I'm a 6th grade teacher. A teacher is defined as someone who teaches or instructs but I see myself as doing more than that. I listen, heal, guide, mentor, and learn myself. The students look to me for guidance and support. But there are days where I look to them just as much.
They all know I'm a Type 1 diabetic. Some know what diabetes is, some don't. I try to use it as a teaching moment but I don't like to spend a lot of time discussing it with them. But on the day my new pump arrived in school, they could easily see the excitement on my face and wanted to know more. I explained the differences between my old pump (Omnipod) and the new MM version. They were just as excited for me!
Then the day came where I started on the pump. I had to leave class early so I had another teacher cover and told the kids where I was going. Sure enough, the next day, they ALL asked about it. It makes me feel so special when they remember something that I say, let alone the day after! So I showed them what it looked like and moved on.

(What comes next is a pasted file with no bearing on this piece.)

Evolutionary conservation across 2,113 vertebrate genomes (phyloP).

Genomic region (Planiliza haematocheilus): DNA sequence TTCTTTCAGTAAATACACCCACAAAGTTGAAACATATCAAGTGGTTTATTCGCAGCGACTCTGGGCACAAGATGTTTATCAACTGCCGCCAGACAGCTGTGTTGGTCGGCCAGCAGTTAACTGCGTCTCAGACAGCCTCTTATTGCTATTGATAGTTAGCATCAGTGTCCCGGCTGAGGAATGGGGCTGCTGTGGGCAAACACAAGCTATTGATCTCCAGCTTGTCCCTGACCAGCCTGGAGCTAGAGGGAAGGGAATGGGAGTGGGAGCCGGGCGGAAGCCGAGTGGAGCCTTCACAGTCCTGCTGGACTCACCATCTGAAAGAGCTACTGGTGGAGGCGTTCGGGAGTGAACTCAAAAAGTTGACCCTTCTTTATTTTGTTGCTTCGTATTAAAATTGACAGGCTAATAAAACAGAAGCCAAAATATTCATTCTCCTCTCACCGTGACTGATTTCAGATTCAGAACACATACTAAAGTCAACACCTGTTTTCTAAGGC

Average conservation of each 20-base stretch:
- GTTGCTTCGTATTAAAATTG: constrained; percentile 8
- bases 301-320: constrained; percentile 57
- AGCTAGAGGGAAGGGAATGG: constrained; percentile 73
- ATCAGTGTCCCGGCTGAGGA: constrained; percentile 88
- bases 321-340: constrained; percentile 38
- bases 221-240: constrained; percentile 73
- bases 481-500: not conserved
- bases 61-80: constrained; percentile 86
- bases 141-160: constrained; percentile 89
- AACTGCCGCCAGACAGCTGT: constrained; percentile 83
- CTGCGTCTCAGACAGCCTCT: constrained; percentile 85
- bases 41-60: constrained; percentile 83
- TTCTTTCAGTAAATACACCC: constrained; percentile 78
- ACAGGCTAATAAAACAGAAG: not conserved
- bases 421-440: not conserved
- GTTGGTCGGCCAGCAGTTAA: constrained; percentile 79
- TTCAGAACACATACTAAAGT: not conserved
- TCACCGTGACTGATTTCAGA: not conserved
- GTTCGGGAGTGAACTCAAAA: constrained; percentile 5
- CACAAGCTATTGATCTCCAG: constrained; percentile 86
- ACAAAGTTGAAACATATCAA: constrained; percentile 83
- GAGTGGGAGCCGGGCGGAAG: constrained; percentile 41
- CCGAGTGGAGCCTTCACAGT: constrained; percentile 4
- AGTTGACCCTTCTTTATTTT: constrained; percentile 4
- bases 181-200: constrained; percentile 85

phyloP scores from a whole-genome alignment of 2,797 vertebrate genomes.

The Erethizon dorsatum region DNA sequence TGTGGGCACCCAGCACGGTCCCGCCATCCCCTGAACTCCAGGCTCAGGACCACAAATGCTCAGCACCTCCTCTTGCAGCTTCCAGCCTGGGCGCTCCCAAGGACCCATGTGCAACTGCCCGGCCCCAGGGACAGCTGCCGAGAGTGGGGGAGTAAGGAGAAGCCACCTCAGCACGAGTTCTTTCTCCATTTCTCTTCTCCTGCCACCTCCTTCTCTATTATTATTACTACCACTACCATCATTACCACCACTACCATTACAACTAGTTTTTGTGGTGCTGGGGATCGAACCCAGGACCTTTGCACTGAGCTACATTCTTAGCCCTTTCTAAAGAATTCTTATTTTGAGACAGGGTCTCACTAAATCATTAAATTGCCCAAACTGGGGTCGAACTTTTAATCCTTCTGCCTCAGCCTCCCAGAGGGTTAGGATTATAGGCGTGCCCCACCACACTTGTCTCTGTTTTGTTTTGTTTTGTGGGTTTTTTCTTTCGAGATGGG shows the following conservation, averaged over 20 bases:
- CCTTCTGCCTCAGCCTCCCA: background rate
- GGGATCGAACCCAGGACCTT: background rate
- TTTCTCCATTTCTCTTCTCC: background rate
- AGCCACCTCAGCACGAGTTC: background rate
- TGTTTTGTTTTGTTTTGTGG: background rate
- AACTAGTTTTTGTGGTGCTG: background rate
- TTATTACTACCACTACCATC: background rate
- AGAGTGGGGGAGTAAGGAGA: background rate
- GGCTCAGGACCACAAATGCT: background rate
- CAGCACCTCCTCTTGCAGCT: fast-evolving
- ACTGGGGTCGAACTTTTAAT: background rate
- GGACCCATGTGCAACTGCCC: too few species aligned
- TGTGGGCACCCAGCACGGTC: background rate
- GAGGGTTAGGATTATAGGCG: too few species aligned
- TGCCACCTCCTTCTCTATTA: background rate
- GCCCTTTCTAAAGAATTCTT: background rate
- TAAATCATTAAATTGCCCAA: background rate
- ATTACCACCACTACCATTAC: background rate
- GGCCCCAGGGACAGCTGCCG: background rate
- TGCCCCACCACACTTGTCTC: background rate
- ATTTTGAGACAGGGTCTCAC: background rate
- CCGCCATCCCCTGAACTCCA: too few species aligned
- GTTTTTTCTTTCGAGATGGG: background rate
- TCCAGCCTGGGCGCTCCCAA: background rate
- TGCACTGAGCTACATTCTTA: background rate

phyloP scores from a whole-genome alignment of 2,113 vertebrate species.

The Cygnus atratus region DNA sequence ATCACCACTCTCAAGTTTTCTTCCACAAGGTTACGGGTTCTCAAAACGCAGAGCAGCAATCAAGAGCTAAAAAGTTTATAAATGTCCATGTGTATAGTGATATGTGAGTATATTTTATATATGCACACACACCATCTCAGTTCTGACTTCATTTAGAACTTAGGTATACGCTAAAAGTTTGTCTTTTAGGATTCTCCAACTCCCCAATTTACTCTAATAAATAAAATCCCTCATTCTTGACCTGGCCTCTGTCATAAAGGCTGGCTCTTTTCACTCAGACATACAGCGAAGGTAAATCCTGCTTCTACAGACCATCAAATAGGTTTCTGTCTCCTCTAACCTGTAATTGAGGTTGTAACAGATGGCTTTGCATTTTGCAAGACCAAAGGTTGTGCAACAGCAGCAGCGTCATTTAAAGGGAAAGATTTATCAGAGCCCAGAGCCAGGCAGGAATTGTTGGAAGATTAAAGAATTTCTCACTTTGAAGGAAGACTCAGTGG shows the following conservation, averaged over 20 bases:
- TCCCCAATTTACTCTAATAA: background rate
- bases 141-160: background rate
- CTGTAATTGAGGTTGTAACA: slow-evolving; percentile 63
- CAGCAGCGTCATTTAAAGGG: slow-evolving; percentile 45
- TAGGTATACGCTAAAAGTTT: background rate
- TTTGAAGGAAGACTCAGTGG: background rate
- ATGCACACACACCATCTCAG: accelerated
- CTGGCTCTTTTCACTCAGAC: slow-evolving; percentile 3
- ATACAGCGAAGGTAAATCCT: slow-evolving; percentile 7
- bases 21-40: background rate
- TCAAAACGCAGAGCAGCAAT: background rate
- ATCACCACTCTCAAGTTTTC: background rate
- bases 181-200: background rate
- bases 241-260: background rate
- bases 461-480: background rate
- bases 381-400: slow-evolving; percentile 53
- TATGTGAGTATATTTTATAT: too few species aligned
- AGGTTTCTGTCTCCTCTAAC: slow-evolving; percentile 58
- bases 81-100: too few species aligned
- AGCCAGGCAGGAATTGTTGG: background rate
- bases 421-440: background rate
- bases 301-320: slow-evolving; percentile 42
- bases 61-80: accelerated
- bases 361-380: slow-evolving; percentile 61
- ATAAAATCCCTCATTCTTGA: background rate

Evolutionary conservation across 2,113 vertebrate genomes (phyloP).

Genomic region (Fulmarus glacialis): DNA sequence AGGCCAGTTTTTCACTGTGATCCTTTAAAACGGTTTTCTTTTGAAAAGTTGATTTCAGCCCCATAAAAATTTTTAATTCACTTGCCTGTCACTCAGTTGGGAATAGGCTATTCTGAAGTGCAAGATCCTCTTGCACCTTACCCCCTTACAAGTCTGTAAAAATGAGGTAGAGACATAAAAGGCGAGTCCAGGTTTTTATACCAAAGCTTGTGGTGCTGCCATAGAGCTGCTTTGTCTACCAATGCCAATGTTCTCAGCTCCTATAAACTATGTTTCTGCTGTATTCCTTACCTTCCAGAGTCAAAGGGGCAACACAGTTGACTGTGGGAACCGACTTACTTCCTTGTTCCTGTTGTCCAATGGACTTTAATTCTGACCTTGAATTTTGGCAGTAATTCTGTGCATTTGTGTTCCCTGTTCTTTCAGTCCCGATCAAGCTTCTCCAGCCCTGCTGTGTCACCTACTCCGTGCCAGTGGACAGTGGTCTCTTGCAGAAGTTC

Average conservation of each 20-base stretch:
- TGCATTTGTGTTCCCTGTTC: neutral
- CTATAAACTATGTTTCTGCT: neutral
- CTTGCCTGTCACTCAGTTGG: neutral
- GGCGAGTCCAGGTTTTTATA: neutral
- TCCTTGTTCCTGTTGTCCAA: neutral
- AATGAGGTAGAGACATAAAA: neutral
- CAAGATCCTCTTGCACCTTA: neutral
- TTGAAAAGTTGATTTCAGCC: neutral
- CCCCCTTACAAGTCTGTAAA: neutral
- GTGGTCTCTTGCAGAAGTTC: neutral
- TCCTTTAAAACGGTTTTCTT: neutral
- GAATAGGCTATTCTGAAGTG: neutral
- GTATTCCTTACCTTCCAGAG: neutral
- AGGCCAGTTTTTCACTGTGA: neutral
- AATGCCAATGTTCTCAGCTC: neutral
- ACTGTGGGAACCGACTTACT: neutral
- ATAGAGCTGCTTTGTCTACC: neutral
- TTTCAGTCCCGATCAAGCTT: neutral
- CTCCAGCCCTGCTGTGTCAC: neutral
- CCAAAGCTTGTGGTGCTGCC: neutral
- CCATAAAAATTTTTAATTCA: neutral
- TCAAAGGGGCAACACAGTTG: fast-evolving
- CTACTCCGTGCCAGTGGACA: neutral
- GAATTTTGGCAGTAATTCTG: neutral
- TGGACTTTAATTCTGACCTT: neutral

Well since I'm a first year teacher, I also don't know how to say no when people ask me to do things. Therefore, I got myself into sponsoring a track club during the off-season. I've got myself a group of about 11 students and we go out and run when the weather's nice. We do different workouts and then we visit the high school every week so the kids can meet the coaches and learn the high school drills. Usually I run with them and we have a blast.
One day, my blood sugar was super low before we went and ran. So I'm sitting at my desk eating fruit snacks and candy and everything I can get to stop from shaking. The kids were starting to come in to my classroom and were waiting to head outside. I told them how I had to wait a few minutes because of my low blood sugar. Sure enough, one student of mine pats me on the shoulder and says, "It's okay Ms. Quigley, you're more important than running right now." It melted my heart.
So not only do I get to teach these kids about science, they also learn about real life situations and how someone handles challenges. They all can say that they know someone with diabetes and when someone in their future mentions it, I know they'll say, "My 6th grade science teacher had diabetes. She had a pump and it was purple because that was her favorite color. It was also the color of dirt in her world when she drew us pictures on the board." That, my friends, means I've done my job and I loved doing it :)